Impact of divorce on joint property in India

Impact of divorce on joint property in India

At the time of divorce, couples are often confused and uncertain about the division of property held jointly by them. The problem arises because eventuality of separation is not contemplated while purchasing jointly and there is no proper documentation.

Matrimonial responsibilities are no longer a domain of any single spouse. Both have to participate equally. Joint ownership of husband and wife, in property purchased after marriage, is a common feature. There are various reasons for preferring joint ownership in property.

  • Rebate in stamp duty for women investors
  • Tax benefits associated with joint ownership
  • Loan eligibility increases and repayment process become easy

When couples decide to part away, there are many issues to be addressed and the most important being the division of joint property. 

Many times, estranged couples have approached us to find a solution to their problem of division of property. We generally advise them to decide the same with mutual consent because litigation in this regard can be quite toiling.

Division of property at the time of divorce:

1.    Division by mutual consent: Division of property held jointly, can be smooth if there is a mutual understanding among the two for:

  • Ownership
  • Equity
  • Contribution

The partners get their share as per the equity/contribution.

2.    Proof of Contributions made for the purchase of property: The person who holds the title is the owner even if the other partner has contributed the purchase money in total. The other partner has to prove the financial contributions made by him to get the due share.

3.    Self-acquired property or inherited property: The self-acquired property is not part of any settlement at the time of divorce. The property to be inherited in the future does not become part of the settlement.  If the ancestral property has been partitioned or has devolved as per succession law and husband or wife have got their shares, then such property becomes self-acquired property qua the spouses and is not subject to settlement at the time of divorce.

4.    Joint loan: If the joint property has been bought on loan payable by both, then the parties have to split their liabilities accordingly, or one partner can bear the loan amount and be compensated by other.

5.    Disposal of joint property as per Section 27 of Hindu Marriage Act: The Hindu Marriage Act, 1955 contains a provision u/s 27 of the Act, for disposal of property presented jointly to the spouses, at or about the time of marriage. Joint property purchased after marriage is outside the purview of this section. However, if the parties have reached a compromise regarding such properties, Court may record the same at the time of passing the decree.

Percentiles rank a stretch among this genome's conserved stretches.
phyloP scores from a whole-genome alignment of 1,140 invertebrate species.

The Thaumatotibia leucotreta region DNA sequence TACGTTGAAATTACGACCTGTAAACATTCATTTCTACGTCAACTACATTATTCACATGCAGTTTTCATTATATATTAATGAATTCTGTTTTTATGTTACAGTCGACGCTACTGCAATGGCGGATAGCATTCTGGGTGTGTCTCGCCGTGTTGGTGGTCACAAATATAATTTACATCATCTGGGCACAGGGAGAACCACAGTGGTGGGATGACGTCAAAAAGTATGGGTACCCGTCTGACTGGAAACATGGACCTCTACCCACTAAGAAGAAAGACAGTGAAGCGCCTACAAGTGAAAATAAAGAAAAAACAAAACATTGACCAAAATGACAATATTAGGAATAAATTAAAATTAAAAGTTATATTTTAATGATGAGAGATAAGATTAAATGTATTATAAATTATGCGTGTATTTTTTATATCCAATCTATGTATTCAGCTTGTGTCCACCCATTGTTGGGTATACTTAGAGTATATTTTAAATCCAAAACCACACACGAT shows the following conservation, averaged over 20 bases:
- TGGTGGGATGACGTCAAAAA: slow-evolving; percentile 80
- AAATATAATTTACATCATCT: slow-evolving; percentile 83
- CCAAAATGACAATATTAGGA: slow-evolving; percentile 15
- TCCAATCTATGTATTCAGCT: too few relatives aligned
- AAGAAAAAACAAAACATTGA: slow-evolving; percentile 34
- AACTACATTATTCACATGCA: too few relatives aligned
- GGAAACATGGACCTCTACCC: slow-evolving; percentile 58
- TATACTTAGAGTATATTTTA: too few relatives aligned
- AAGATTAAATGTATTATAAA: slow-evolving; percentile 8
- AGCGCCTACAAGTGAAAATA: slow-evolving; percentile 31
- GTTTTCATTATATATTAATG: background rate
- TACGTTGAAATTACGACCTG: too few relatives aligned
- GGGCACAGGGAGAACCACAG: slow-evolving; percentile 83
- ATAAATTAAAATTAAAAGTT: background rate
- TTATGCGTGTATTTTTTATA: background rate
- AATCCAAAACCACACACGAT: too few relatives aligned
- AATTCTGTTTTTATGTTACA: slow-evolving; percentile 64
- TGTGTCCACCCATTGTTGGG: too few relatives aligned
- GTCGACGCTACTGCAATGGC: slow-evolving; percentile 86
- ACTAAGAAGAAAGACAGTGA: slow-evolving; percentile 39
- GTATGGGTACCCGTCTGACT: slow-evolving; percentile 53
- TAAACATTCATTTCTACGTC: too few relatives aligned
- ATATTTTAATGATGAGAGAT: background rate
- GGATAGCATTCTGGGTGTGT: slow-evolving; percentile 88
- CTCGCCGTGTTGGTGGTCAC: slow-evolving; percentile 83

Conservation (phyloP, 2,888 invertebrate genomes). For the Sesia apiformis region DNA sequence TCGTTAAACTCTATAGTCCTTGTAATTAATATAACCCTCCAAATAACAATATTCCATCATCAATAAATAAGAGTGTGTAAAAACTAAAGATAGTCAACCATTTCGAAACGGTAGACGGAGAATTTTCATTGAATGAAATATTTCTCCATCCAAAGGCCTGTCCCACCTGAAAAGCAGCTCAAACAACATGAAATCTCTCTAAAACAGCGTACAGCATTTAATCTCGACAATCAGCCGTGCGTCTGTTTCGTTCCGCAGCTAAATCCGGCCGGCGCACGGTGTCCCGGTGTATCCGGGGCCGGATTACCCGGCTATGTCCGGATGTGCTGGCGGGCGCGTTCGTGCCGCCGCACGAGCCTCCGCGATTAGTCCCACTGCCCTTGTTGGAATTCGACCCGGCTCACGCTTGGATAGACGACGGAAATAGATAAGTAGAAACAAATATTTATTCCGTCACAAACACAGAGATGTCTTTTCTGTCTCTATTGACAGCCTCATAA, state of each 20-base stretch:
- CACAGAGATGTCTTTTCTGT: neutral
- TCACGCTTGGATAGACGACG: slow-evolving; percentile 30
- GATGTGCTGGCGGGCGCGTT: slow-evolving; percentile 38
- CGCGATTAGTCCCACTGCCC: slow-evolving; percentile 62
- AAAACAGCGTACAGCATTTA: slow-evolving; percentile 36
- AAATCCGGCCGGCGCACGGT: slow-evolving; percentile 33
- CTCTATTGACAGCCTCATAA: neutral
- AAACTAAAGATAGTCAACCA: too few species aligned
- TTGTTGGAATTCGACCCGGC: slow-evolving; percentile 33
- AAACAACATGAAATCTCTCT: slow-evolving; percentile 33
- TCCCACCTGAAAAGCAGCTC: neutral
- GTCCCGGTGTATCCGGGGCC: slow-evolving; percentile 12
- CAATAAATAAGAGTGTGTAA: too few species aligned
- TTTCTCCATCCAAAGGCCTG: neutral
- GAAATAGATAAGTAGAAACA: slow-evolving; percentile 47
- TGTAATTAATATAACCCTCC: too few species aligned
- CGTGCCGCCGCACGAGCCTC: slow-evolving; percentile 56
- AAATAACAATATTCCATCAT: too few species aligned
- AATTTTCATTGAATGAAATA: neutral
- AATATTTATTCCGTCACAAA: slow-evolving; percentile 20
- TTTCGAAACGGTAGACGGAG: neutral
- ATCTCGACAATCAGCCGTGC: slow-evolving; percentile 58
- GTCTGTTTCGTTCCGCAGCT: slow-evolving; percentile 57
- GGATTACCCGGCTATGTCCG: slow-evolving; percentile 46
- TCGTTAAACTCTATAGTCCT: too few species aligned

6.    Maintenance: Right to maintenance includes right to residence also after divorce. However, the right depends upon the terms of the decree of divorce. In Hindu law, any party can apply for the grant of permanent alimony and maintenance pendent lite. 

The amount of maintenance if not paid as directed, can be recovered from the property of the person liable to pay the same.

Smooth Sailing:

  • It is always advisable to engage a lawyer and prepare the documents relating to purchase of the property taking care of all reasonably expected eventualities. Proper documentation defining the claims based on equity makes division an easy affair later.
  • Selling the property and sharing the proceeds is also an option.
  • In case the joint property is a dwelling house, one can retain the house, and other can be compensated monetarily.

How to Claim Ancestral Property in India?

How to Claim Ancestral Property in India

Ancestral property can be defined in general parlance as the property, which has been passed on from one generation to another. There are two major conditions that a property has to fulfill in order to be an ancestral property these are as follows –

  • The property has to be four generations old at the least;
  • The same shouldn’t have been partitioned or divided into the past three generations.

Inheritance situations differ in matters of self-acquired property and ancestral property. Self-acquired property is the property that individual purchases out of one’s own income. In the case of self-acquired property, the owner can take away your share in the same. For instance, if your father has purchased a property out of his own money, he can exclude you from its inheritance. However, in the case of ancestral property, ones share cannot be taken away no matter what the situation.

The claim on an ancestral property comes through the act of birth. However, this claim into the ancestral property and the share that is given to each individual against his claim is determined by the successive generation. They decide the respective shares.

If the property is inherited from your mother, uncle, brother or grandmother, it is not ancestral property.

The partition of an ancestral property can be made by a Partition Notice or a Declaration to Separate, Partition Agreement. The partition can also be carried out through arbitration or through suits. An example of partition being, if the property is to be divided amongst five people, they will receive equal shares in the property i.e. 1/5th share each. With the development of the Hindu Succession Act in 2005, daughters too can have a share in the property. If denied a share in the property, a legal notice should be sent by the aggrieved to the erring party. Filing a suit for partition and contesting the same in court can also help in claiming the share. In case the property has been sold off without your consent, it is suggested that the buyer should also be added to a party and a suit should be filed to claim ones share.